Press Release: Tibet’s longest-serving prisoner of conscience is free Dharamsala welcomes the Chinese gesture
Dharamsala, 29 March 2003: The Central Tibetan Administration welcomes the Chinese authorities’ permission for Ngawang Sangdrol to fly to the United States for medical treatment. She arrived in Chicago on 28 March.
Commenting on the Chinese government’s gesture, Kalon Tripa, Professor Samdhong Rinpoche, said, Ã¢â‚¬Å“It comes as a positive signal at a time when we are making every effort to create an atmosphere conducive to dialogue for resolving the issue of Tibet.Ã¢â‚¬Â
Ã¢â‚¬Å“When His Holiness the Dalai Lama’s envoys visited Lhasa and Beijing last September, they urged the authorities to heed the international community’s call and allow Ngawang Sangdrol to travel abroad for medical treatment.Ã¢â‚¬Â
Kalon Tripa thanked the governments, parliamentarians, human rights organizations, Tibet Support Groups and many individuals whose enduring campaigns resulted in Ngawang Sangdrol’s freedom. Ã¢â‚¬Å“We are also grateful to the Dui Hua Foundation in San Francisco, whose executive director John Kamm travelled to Lhasa and Beijing, and worked for months on end to persuade the Chinese government to allow Ngawang Sangdrol to receive medical treatment in the United States.Ã¢â‚¬Â
Scheduled for release only in 2013, Ngawang Sangdrol was serving a prison term of 21 years when her failing health and expressions of international concerns compelled the authorities to free her on medical parole in October 2002.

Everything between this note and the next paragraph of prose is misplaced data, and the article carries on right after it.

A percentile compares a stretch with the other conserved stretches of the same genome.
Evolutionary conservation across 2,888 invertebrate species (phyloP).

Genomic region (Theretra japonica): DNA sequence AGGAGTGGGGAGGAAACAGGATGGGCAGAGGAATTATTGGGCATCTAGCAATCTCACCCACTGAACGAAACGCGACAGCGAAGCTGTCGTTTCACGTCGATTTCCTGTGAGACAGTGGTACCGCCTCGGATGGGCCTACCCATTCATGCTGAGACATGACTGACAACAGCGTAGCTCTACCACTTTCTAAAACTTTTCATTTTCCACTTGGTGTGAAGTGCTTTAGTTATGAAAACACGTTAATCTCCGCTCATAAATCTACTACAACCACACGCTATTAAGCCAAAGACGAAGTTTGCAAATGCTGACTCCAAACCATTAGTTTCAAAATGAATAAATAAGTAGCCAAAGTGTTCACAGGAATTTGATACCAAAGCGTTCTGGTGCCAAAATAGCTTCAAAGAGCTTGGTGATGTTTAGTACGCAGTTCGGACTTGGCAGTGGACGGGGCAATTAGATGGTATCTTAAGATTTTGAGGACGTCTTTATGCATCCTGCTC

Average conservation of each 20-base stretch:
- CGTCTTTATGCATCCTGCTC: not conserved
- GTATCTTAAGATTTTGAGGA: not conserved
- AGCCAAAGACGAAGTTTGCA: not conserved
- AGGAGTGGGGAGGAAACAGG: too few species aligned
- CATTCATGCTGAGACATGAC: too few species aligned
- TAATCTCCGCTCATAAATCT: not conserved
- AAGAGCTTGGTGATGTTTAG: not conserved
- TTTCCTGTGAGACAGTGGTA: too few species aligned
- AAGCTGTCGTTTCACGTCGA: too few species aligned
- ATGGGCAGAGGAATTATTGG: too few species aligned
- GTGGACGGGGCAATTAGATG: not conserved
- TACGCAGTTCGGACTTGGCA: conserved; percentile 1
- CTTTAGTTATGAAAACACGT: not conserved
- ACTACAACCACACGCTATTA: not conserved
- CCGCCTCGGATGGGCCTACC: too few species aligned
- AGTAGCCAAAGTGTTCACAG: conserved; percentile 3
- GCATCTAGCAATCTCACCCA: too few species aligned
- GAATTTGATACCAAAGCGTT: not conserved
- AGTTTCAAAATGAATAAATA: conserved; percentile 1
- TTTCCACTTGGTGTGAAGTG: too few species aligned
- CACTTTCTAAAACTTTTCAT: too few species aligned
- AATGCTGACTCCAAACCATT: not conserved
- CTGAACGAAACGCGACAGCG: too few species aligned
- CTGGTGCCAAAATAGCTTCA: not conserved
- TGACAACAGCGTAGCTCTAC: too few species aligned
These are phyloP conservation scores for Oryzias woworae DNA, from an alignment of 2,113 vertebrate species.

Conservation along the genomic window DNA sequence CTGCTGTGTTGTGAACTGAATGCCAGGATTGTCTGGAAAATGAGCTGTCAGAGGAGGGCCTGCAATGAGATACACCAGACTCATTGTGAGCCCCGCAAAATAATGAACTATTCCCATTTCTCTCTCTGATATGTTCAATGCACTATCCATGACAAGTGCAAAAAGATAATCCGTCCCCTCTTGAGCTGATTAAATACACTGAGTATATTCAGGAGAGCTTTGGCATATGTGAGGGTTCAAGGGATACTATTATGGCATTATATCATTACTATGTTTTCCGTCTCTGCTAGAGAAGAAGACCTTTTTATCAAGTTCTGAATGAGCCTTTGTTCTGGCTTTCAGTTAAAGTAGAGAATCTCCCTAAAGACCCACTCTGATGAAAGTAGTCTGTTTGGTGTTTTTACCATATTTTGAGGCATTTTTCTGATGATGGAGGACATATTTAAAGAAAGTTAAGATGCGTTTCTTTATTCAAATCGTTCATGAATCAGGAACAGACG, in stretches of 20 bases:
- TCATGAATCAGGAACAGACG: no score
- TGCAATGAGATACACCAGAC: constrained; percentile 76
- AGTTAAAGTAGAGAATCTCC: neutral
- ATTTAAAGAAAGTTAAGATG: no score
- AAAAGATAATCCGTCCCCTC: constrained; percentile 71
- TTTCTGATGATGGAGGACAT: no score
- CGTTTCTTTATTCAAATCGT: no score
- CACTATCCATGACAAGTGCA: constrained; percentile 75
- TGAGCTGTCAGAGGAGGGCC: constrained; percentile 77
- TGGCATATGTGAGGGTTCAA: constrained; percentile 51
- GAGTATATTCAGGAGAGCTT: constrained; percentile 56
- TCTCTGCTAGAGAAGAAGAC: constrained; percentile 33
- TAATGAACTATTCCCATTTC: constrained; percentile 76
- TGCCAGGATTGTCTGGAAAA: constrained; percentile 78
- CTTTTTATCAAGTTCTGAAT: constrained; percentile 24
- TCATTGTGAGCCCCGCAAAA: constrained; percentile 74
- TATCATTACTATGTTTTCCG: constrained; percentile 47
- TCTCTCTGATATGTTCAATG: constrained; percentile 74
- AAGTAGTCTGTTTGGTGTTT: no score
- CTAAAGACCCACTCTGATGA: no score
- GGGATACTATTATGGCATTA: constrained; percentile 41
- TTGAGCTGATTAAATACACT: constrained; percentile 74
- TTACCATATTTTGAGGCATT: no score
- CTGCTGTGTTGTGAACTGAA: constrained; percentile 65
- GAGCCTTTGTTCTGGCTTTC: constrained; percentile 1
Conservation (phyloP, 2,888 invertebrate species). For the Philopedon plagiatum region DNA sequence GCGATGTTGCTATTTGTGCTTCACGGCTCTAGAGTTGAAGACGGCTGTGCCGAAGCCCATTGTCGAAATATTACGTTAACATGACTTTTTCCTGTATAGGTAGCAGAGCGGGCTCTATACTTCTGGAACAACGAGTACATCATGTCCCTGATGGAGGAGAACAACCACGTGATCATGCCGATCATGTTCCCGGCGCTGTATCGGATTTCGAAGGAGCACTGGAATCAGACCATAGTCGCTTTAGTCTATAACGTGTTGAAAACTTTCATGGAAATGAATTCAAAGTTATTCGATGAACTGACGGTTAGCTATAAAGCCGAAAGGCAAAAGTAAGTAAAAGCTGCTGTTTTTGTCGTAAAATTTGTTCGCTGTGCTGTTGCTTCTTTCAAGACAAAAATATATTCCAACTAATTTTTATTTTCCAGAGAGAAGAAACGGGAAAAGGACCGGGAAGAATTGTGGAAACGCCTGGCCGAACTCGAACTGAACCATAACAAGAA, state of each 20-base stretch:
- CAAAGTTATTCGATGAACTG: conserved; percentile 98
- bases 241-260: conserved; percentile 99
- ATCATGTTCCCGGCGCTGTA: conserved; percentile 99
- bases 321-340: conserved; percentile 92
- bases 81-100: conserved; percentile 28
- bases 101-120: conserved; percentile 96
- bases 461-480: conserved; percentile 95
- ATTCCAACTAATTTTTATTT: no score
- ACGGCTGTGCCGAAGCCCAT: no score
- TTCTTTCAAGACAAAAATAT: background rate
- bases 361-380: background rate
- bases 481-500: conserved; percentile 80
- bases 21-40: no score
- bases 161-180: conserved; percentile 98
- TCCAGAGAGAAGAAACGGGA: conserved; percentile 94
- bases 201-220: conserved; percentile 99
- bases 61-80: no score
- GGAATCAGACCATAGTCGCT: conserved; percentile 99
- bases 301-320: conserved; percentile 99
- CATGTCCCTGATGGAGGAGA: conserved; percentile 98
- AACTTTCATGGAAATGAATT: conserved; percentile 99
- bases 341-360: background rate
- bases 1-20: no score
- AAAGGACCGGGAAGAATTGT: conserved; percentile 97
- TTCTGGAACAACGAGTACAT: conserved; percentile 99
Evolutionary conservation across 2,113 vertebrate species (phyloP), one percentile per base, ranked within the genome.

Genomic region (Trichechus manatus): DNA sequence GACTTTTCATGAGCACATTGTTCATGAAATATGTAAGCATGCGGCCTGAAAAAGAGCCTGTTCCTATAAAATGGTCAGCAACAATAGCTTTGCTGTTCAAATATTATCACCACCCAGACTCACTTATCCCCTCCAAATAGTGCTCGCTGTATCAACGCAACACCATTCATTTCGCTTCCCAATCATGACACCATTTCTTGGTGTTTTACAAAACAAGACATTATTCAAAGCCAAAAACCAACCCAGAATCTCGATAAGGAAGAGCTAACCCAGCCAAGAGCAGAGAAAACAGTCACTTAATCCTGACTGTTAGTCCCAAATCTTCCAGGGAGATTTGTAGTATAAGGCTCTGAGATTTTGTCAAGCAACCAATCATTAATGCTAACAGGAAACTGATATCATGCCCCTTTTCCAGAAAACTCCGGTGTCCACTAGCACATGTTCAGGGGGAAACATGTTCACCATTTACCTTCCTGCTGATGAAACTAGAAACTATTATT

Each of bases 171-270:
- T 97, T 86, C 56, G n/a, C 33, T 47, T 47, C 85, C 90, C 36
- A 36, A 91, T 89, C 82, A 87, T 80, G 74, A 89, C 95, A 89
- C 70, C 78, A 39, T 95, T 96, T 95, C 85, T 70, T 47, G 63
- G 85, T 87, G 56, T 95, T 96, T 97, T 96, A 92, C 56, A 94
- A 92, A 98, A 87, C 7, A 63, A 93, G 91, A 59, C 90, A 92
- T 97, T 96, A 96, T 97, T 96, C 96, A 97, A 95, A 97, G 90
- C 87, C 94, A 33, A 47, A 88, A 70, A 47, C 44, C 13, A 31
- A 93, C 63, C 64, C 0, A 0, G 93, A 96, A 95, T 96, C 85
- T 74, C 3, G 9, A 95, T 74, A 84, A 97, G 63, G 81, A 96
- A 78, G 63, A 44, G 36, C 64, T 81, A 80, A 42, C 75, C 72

At the time of her arrest, she was the world’s youngest political prisoner. Ngawang Sangdrol was only 11 when she participated in pro-independence demonstrations in Lhasa in 1988. Again, in 1990, she joined a small group of nuns in a protest demonstration at the Norbulingka palace when she was arrested and detained in Gutsa prison for nine months.
Undaunted, she participated in yet another demonstration in 1992, leading to a three-year prison sentence.
In 1993, she and thirteen other nun inmates of Drapchi prison recorded songs, declaring loyalty to their families and Tibet. For this, she had her sentence extended by six years. The singing nuns later came to be known as “Drapchi Nuns”.
In 1996, her sentence was extended by additional eight years for defying the prison authorities and shouting “Free Tibet” slogans.
In May 1998, when the European Union’s delegation visited Drapchi prison, she shouted pro-independence slogans, thus earning four additional years of prison term.
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